Ultrahigh or ultralow thermal conductivity materials are desirable for many technological applications such as thermal managements of electronic and photonic devices, heat exchangers, energy converters and thermal insulations. Recent advances in simulation tools and experimental techniques have led to new insights on phonon transport and scattering in materials, discovery of new thermal materials, and are enabling the engineering of phonons towards desired thermal properties. This talk will start with discussion of the discovery of high thermal conductivity materials such as boron arsenide and isotopically enriched cubic phase boron nitride with measured room temperature thermal conductivity values ~1200 W/m-K and ~1600 W/m-K, respectively, representing the best noncarbon-based heat conductors.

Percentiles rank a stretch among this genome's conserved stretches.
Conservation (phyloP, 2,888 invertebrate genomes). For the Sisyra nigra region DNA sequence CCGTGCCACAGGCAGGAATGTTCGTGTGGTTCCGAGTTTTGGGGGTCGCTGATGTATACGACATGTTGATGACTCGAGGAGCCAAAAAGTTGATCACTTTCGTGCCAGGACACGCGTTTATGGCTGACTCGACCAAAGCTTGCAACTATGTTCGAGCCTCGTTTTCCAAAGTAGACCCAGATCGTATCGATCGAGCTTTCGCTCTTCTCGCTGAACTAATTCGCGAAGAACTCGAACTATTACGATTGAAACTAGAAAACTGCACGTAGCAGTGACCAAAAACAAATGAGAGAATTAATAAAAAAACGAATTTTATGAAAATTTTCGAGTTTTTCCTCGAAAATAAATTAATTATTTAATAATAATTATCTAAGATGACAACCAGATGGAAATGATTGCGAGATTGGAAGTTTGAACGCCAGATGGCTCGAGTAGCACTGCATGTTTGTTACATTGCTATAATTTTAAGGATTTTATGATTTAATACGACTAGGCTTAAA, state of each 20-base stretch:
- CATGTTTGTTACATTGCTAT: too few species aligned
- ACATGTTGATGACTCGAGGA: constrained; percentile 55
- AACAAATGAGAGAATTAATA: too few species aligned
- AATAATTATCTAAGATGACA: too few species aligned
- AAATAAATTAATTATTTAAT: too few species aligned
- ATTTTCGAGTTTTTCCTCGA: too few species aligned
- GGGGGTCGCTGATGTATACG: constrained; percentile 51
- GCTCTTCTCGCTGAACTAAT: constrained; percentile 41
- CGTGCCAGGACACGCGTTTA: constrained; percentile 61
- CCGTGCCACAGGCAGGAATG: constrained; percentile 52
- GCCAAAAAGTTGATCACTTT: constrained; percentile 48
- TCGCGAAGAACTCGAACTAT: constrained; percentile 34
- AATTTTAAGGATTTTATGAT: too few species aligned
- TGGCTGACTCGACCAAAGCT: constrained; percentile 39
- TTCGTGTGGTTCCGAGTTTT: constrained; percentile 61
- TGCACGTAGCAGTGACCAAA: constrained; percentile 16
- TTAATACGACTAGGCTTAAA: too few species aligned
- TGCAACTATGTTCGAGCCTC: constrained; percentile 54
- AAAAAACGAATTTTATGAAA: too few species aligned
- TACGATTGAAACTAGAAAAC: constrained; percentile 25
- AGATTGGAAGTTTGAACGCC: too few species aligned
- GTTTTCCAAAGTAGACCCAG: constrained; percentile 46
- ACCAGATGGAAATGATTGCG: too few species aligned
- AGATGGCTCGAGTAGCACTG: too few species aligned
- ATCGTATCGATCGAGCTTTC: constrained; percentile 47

It will then proceed to demonstrate molecular engineered polymer fibers and sheets with measured thermal conductivity values two orders of magnitudes higher than their normal values. In the opposite direction, the talk will show how to explore the localization of phonon waves in superlattices with nanodots to achieve lower thermal conductivity. The materials discussion will be accompanied by explanation of different heat conduction regimes beyond Fourier law of diffusion, summarized in a regime map pointing to directions and physical mechanisms to achieve extremes of thermal conductivities.